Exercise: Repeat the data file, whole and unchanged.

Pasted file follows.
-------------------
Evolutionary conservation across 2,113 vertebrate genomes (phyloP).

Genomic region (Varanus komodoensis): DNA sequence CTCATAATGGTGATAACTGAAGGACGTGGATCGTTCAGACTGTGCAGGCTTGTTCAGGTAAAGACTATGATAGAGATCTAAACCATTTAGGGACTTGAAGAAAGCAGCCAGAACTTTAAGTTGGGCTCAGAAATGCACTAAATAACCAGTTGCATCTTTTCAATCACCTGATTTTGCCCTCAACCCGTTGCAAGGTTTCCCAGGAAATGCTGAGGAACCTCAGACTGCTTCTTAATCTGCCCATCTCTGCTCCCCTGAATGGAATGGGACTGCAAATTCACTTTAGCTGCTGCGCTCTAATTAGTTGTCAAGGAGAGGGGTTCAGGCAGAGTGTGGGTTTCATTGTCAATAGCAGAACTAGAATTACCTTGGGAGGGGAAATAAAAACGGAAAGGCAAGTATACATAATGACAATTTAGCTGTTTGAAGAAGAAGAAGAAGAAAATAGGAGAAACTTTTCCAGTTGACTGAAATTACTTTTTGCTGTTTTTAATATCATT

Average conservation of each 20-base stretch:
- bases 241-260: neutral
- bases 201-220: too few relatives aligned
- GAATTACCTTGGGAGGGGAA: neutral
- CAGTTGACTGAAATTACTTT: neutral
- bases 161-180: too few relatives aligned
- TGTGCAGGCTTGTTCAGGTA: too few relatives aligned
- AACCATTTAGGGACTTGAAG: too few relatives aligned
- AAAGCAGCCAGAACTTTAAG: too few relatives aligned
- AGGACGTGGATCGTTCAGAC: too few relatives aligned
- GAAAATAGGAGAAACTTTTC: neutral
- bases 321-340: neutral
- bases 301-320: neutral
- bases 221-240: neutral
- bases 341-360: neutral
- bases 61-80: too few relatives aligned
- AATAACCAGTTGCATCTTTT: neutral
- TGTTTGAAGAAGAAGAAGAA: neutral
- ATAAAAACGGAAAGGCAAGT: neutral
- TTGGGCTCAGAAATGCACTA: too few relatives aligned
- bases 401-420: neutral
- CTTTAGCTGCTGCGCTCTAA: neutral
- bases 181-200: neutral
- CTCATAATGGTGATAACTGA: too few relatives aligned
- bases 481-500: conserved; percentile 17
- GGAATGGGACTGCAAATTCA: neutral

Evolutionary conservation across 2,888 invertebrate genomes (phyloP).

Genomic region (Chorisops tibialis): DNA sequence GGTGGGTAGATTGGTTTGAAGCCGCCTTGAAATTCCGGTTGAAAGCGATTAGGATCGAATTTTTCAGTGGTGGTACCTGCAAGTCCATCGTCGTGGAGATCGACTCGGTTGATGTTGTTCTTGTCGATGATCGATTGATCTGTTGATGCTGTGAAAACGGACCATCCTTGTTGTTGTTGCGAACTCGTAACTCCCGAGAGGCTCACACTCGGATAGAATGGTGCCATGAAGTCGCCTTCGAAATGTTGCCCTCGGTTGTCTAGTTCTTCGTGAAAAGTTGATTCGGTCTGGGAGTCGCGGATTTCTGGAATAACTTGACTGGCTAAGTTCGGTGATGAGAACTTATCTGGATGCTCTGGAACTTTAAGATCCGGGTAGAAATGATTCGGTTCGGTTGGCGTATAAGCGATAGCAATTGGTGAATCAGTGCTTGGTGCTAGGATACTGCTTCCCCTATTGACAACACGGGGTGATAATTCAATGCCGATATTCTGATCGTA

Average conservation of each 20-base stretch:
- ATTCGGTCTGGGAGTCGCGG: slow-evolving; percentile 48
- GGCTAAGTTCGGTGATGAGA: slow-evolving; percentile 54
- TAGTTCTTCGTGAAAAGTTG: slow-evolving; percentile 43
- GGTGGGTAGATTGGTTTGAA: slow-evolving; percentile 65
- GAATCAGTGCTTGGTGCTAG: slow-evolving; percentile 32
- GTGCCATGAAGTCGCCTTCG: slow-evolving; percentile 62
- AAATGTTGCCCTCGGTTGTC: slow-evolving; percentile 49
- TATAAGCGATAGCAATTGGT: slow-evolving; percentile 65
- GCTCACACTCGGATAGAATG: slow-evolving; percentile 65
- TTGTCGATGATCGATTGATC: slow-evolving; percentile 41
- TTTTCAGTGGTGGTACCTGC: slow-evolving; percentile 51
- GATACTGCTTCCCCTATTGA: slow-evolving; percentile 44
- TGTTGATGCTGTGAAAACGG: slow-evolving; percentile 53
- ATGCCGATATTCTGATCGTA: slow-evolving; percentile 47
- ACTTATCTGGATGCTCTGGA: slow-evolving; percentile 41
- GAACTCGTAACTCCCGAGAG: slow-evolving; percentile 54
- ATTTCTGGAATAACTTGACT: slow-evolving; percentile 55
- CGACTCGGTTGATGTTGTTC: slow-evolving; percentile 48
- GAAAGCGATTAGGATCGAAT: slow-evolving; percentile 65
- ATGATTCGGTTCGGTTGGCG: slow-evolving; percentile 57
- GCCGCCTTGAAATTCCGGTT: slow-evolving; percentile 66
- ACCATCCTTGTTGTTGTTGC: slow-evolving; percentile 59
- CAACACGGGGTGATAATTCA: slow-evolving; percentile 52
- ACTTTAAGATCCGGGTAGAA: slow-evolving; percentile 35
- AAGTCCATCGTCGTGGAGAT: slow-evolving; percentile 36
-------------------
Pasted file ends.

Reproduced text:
Evolutionary conservation across 2,113 vertebrate genomes (phyloP).

Genomic region (Varanus komodoensis): DNA sequence CTCATAATGGTGATAACTGAAGGACGTGGATCGTTCAGACTGTGCAGGCTTGTTCAGGTAAAGACTATGATAGAGATCTAAACCATTTAGGGACTTGAAGAAAGCAGCCAGAACTTTAAGTTGGGCTCAGAAATGCACTAAATAACCAGTTGCATCTTTTCAATCACCTGATTTTGCCCTCAACCCGTTGCAAGGTTTCCCAGGAAATGCTGAGGAACCTCAGACTGCTTCTTAATCTGCCCATCTCTGCTCCCCTGAATGGAATGGGACTGCAAATTCACTTTAGCTGCTGCGCTCTAATTAGTTGTCAAGGAGAGGGGTTCAGGCAGAGTGTGGGTTTCATTGTCAATAGCAGAACTAGAATTACCTTGGGAGGGGAAATAAAAACGGAAAGGCAAGTATACATAATGACAATTTAGCTGTTTGAAGAAGAAGAAGAAGAAAATAGGAGAAACTTTTCCAGTTGACTGAAATTACTTTTTGCTGTTTTTAATATCATT

Average conservation of each 20-base stretch:
- bases 241-260: neutral
- bases 201-220: too few relatives aligned
- GAATTACCTTGGGAGGGGAA: neutral
- CAGTTGACTGAAATTACTTT: neutral
- bases 161-180: too few relatives aligned
- TGTGCAGGCTTGTTCAGGTA: too few relatives aligned
- AACCATTTAGGGACTTGAAG: too few relatives aligned
- AAAGCAGCCAGAACTTTAAG: too few relatives aligned
- AGGACGTGGATCGTTCAGAC: too few relatives aligned
- GAAAATAGGAGAAACTTTTC: neutral
- bases 321-340: neutral
- bases 301-320: neutral
- bases 221-240: neutral
- bases 341-360: neutral
- bases 61-80: too few relatives aligned
- AATAACCAGTTGCATCTTTT: neutral
- TGTTTGAAGAAGAAGAAGAA: neutral
- ATAAAAACGGAAAGGCAAGT: neutral
- TTGGGCTCAGAAATGCACTA: too few relatives aligned
- bases 401-420: neutral
- CTTTAGCTGCTGCGCTCTAA: neutral
- bases 181-200: neutral
- CTCATAATGGTGATAACTGA: too few relatives aligned
- bases 481-500: conserved; percentile 17
- GGAATGGGACTGCAAATTCA: neutral

Evolutionary conservation across 2,888 invertebrate genomes (phyloP).

Genomic region (Chorisops tibialis): DNA sequence GGTGGGTAGATTGGTTTGAAGCCGCCTTGAAATTCCGGTTGAAAGCGATTAGGATCGAATTTTTCAGTGGTGGTACCTGCAAGTCCATCGTCGTGGAGATCGACTCGGTTGATGTTGTTCTTGTCGATGATCGATTGATCTGTTGATGCTGTGAAAACGGACCATCCTTGTTGTTGTTGCGAACTCGTAACTCCCGAGAGGCTCACACTCGGATAGAATGGTGCCATGAAGTCGCCTTCGAAATGTTGCCCTCGGTTGTCTAGTTCTTCGTGAAAAGTTGATTCGGTCTGGGAGTCGCGGATTTCTGGAATAACTTGACTGGCTAAGTTCGGTGATGAGAACTTATCTGGATGCTCTGGAACTTTAAGATCCGGGTAGAAATGATTCGGTTCGGTTGGCGTATAAGCGATAGCAATTGGTGAATCAGTGCTTGGTGCTAGGATACTGCTTCCCCTATTGACAACACGGGGTGATAATTCAATGCCGATATTCTGATCGTA

Average conservation of each 20-base stretch:
- ATTCGGTCTGGGAGTCGCGG: slow-evolving; percentile 48
- GGCTAAGTTCGGTGATGAGA: slow-evolving; percentile 54
- TAGTTCTTCGTGAAAAGTTG: slow-evolving; percentile 43
- GGTGGGTAGATTGGTTTGAA: slow-evolving; percentile 65
- GAATCAGTGCTTGGTGCTAG: slow-evolving; percentile 32
- GTGCCATGAAGTCGCCTTCG: slow-evolving; percentile 62
- AAATGTTGCCCTCGGTTGTC: slow-evolving; percentile 49
- TATAAGCGATAGCAATTGGT: slow-evolving; percentile 65
- GCTCACACTCGGATAGAATG: slow-evolving; percentile 65
- TTGTCGATGATCGATTGATC: slow-evolving; percentile 41
- TTTTCAGTGGTGGTACCTGC: slow-evolving; percentile 51
- GATACTGCTTCCCCTATTGA: slow-evolving; percentile 44
- TGTTGATGCTGTGAAAACGG: slow-evolving; percentile 53
- ATGCCGATATTCTGATCGTA: slow-evolving; percentile 47
- ACTTATCTGGATGCTCTGGA: slow-evolving; percentile 41
- GAACTCGTAACTCCCGAGAG: slow-evolving; percentile 54
- ATTTCTGGAATAACTTGACT: slow-evolving; percentile 55
- CGACTCGGTTGATGTTGTTC: slow-evolving; percentile 48
- GAAAGCGATTAGGATCGAAT: slow-evolving; percentile 65
- ATGATTCGGTTCGGTTGGCG: slow-evolving; percentile 57
- GCCGCCTTGAAATTCCGGTT: slow-evolving; percentile 66
- ACCATCCTTGTTGTTGTTGC: slow-evolving; percentile 59
- CAACACGGGGTGATAATTCA: slow-evolving; percentile 52
- ACTTTAAGATCCGGGTAGAA: slow-evolving; percentile 35
- AAGTCCATCGTCGTGGAGAT: slow-evolving; percentile 36